Soil / Groundwater Pollution & Remediation 1 Soil Environmental Chemistry Chapter 15 & 16* Why soil environmental chemistry is important? The place where.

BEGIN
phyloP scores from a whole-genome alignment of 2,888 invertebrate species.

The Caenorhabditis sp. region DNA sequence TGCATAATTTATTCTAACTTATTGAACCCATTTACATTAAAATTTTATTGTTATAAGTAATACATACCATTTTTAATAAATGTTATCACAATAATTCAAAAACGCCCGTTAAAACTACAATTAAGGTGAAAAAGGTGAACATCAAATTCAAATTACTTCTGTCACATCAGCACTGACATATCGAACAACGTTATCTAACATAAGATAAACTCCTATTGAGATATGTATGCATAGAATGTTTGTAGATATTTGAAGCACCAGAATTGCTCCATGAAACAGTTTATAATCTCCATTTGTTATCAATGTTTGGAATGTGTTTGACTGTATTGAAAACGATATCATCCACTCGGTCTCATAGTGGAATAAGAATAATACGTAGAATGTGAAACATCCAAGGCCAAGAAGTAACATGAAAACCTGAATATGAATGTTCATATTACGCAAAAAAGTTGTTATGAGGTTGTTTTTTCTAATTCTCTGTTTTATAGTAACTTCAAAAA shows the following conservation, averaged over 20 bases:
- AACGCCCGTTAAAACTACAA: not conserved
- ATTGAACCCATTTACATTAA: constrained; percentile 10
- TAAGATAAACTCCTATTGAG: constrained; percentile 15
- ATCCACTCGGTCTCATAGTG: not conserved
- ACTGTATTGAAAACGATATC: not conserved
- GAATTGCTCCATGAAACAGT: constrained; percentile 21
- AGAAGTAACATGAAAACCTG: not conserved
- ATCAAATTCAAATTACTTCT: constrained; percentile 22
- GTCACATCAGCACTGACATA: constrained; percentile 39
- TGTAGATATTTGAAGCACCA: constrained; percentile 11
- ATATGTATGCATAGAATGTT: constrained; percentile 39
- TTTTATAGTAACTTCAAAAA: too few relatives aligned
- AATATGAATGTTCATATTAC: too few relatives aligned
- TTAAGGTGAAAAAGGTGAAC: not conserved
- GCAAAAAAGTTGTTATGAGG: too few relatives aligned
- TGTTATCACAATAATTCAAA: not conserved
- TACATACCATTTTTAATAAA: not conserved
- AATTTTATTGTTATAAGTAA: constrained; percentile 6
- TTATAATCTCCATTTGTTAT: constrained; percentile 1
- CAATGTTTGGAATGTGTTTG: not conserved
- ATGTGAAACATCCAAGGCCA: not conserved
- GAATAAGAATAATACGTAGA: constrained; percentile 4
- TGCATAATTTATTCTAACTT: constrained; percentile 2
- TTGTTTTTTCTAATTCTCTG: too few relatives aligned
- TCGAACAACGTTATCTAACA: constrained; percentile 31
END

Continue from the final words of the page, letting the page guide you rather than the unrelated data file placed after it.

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Soil Environmental ChemistryChapter 15 & 16*Why soil environmental chemistry is important?The place where food and energy source are produced (agriculture/mining)The dumping ground of municipal refuse, hazardous waste (landfill) and radioactive waste (Section 15.21)Source of drinking water (groundwater) (Section 15.9)Soil pollution is related to air pollution and water quality (Section 15.19, 15.20)***Skip Sections 15.3 -15.5, 15.10 - 15.17 & Sections 16.9-16.11Scope of Soil ChemistryGeosphere, or solid earth, is that part of earth upon which humans live and from which they extract most of their food, minerals, and fuelsLithosphere is part of the geosphere that is directly involved with environmental processes through contact with the atmosphere, the hydrosphere, and living things (p. 2-3)Sediments: dissolved load (1/4) + suspended load (2/3) + bed load (1/12) (Section 15.6)Soil chemistry, sediment (aquatic) chemistry and geochemistry (Section 15.8) are relatedComposition of SoilInorganics (> 95%): mineralsO, Si, Al, Fe, Ca, Na, K, Mn, trace heavy metalsOrganics (< 5%)Protein, fat, CH2O (10-15% of soil organics) Humus (85-90% of soil organics)Pesticide, PAH (trace contaminants)Water (soil solution) (p. 483)Cation, anions, ions in hydrolyzed / complexed formAir (35% of soil volume, =0.35)21% O2, 0.03% CO2SolidLiquidGasImportant Soil PropertiesPhysical propertiesParticle sizeDensity & porosityTexture (clay, silt, sand)Permeability (hydraulic conductivity)Chemical propertiesTotal vs. extractable elementsCEC and soil charge (soil is commonly considered to have negative charges)Soil pH, organic matterSoil inorganic ions and chelates (functional groups) in soil organics: NH2, -OH, -COO-, -C=O, Cl-, SO42-, HCO3-, OH- Soil Particle SizeSoil particle size classification according to the International Society of Soil ScienceSoil Density & PorositySoil particle densityDensity of individual particles< 1 g/mL for organic matter, > 5 g/mL for some metals oxides, > 7 g/mL for metal sulfide; average 2.5 ~ 2.8 g/mLBulk densityInclude the pore spaces between particlesSmaller than particle density; average 1.2 ~1.8 g/mLPorosityPore space (%) = 100 - (bulk density/particle density)*100Example: A silt loam soil with particle density = 2.65 and bulk density = 1.5 Pore space = 100- (1.5/2.65)*100 = 43%Soil CEC (Cation Exchange Capacity)OriginsCEC of clay minerals is due to the presence of negatively charged sites on the mineralsCEC of organic matters is due to the presence of carboxylate group and other functional groupsTypical soil CEC = 10 - 30 meq/100 g soilSoil pH (Section 16.3)Terminology commonly used to describe the acid-base status of soils:Strongly acid (pH 10)Origin of soil acidityFeS2 + 7/2O2 + H2O Fe2+ + 2H+ + 2SO42-Adjustment of acidic soil with limeSoil}(H+)2 + CaCO3 Soil}Ca2+ + CO2 + H2OAdjustment of alkaline soils by Al or Fe sulfate2Fe3+ + 3SO42- + H2O 2H+ + SO42-Total ElementsThe composition of major elements (%) and minor elements (mg/kg) of the mineral component in soilsMost common elements in soil: O, Si, Al, Fe, Ca, Na, K, MgMajor elements%Minor elementsmg/kgSiAlFeTiCaMgKNa30-452.4-7.41.2-4.30.3-0.70.01-3.90.01-1.60.2-2.5trace-1.5ZnCuNiMnCoCrPbAs10-2505-1520-30~4001-2010-501-501-20Bioavailable ElementsExcept for geological time, the insoluble fraction of total elements will not play a significant role with respect to plant growth or in terms of most environmental processesThe bioavailable or extractable elements is the portion of the total element that can take part in a range of chemical and biological reactionsPercentage (%) of total metal extracted from soil using two extractants (DTPA=diethylenetriaminepentaacetic acid)ExtractantCoNiCuPbCrNH4OAc (pH 7)DTPA0.361.30.862.71.15.00.518.70.370.11McLeod and vanLoon (1981), Ontario Geography, 17, 91-104Macronutrients vs. Micronutrients (Sections 16.4-16.7)MacronutrientsC,H,O from atmosphereN, P, K from fertilizerCaMgSMicronutrientsBClCuFeMnMoSoil Organic Matter (OM)Major classes of soil OM (Table 16.1, p.481)Humus (humic acid, fulvic acid, and humin) (p. 482)Fats, resin, and waxesSaccharidesN-containing organicsPhosphorus compoundsSoil TypeOrganic Matter ContentTemperature agricultural soilsTropical agricultural soilsForest soils (surface horizons)Peat soils1 5%0.1 2%>10%>20%Soil Minerals (Inorganic Fractions)Primary minerals (rock-forming minerals)(Table 15.1, p. 434)Silicates, oxides, carbonates, sulfides, sulfates, halides, native elementsSecondary minerals Clay (Section 15.7)Secondary minerals are formed by alteration of parent mineral matter. Clays are silicate minerals, usually containing Al, are one of the most significant classes of secondary mineralsSoil Minerals (Inorganic Fractions)ClaysA group of microcrystalline secondary minerals consisting of hydrous aluminum silicates that have sheet-like structure (Si4+-O tetrahedral sheet : Al3+-O octahedral sheet = 1:1 or 2:1)Kaolinite, Al2Si2O5(OH)4 1:1Montmorillonite, Al2(OH)2Si4O10 2:1Illite, K0-2Al4(Si8-6Al0-2)O20(OH)4 2:1HydroxidesFe2O3nH2O, 2Fe2O3 H2O, Fe2O3 H2OAl2O3 H2O, Al2O3 3H2OSiO2 nH2OSoil Clay (Sections 15.7; 5.5)Structure (p. 445)Tetrahedral sheet (Si-4O)Octahedral sheet (Al-6O)Importance of clayHolding water Protect plant nutrient from leaching (Ca2+, K+, Mg2+) (soil clay is negatively charged due to ion replacement of Si4+ and Al3+ by metal ions of similar size but less charge): [SiO2] + Al3+ [AlO2-] + Si4+ (p. 131) the reason why soil has cation exchange capacity (CEC)Can be a pollutant carrier in water (e.g., clay adsorbs metals)Soil PollutionMajor soil pollutantsHeavy metalsPesticidesFertilizers (N, P)Major sourcesPesticides & fertilizersSolid waste & sludge disposalWastewater irrigationImportant Soil Environmental ProcessesHeavy metals PesticidesRedoxHydrolysisAcid-Base reactionComplexation/chelationPrecipitationSorptionBiological degradationPhysical process (volatilization)Photochemical processesSoil Chemistry of Metals: Mercury (Hg)Redox2Hg+ == Hg2+ + Hg0PrecipitationHg2+ HgS (reduced) AdsorptionCationic Hg2+Anionic HgCl3-, HgCl42-BiologicalMethylation to form Hg(CH3)2 Soil Chemistry of Metals: Cd, Pb, CrCdWater soluble Cd: pH , concentration Adsorbed Cd: pH , adsorption Insoluble Cd: CdS cab be formed in reduced environmentPb (Most Pb in plant from air-borne Pb (gasoline)Insoluble Pb (PbCO3, Pb3(PO4)2, PbSO4): pH , concentration (acidic pH will release Pb)Chelation of Pb with chelates in soilCrCr3+ can be strongly adsorbed on soilAnionic Cr (i.e, Cr6+ in the form of Cr2O72- and CrO42-) exist only in weak acid/basic conditionEffects of pH on Cu, Cd, Zn, PbReactionsCu(OH)2 == Cu2+ + 2OH-Ksp = 1.6x10-19Cd(OH)2 == Cd2+ + 2OH-Ksp = 2x10-14Zn(OH)2 == Zn2+ + 2OH-Ksp = 4.5x10-17Pb(OH)2 == Pb2+ + 2OH-Ksp = 4.2x10-15Relationship between metal concentration and pHlg[Cu2+] = 9.2 - 2pHlg[Cd2+] = 14.3 - 2pHlg[Zn2+] = 11.65-2pHlg[Pb2+] = 13.62 -2pHSoil Chemistry of PesticidesAdsorption VolatilizationLeaching & solubilityDegradation (p. 496)BiodegradationPhotochemical degradationChemical degradation (hydrolysis)Remediate of Soil Metal Contamination:Use of Lime In certain pH range, increased pH will reduce soluble metal concentrationsuse of limestone to reduce soluble metal concentration and therefore the toxicity to plantsIn some cases, further increase in pH will increase metal concentration in soil solution (why?)Remediation of Soil PollutionBioremediationIn-situ or Ex-situNatural attenuationUse of self purification capacitySlow, inexpensiveOn-going studiesPhytoremediationCompostingSlurry reactorsBioremediationProcess by which organic hazardous materials are biologically degraded, usually to innocuous materials such as carbon dioxide, water, inorganic salts and biomass (biotransformation and mineralization)Bioremediation Market Assessment100 million tons of hazardous waste generate annuallyOne third of over 2 million gasoline USTs are leakingOver 50,000 historically contaminated sitesAll federal installations require extensive remediation actionEstimated cost of $1,700,000,000,000EPA consider bioremediation the lowest cost treatment where applicableWhen Does Biodegradation Occur?When proper conditions existWhen appropriate metabolic activity is expressedWhen there is contact between contaminants, nutrients, and organismsWhen toxicity or preferential utilization does not occurNatural AttenuationNatural assimilative capacityProcess by which the indigenous microflora degrades contaminants using ambient levels of nutrients and electron acceptorsPhytoremediationProcess by which inorganic and organic contaminants are uptaken by vegetation (plants) from contaminated soils. Plants are then removed by biomass (p.492)Soil Slurry Reactor (Zhang et al., 2000)Environmental ChemistryThe study of the sources, reactions, transport, effects, and fates of chemical species in water, soil, air, and living environments, and the effects of technology thereonGeneralSoil / Groundwater Pollution & RemediationGeneralSoil / Groundwater Pollution & Remediation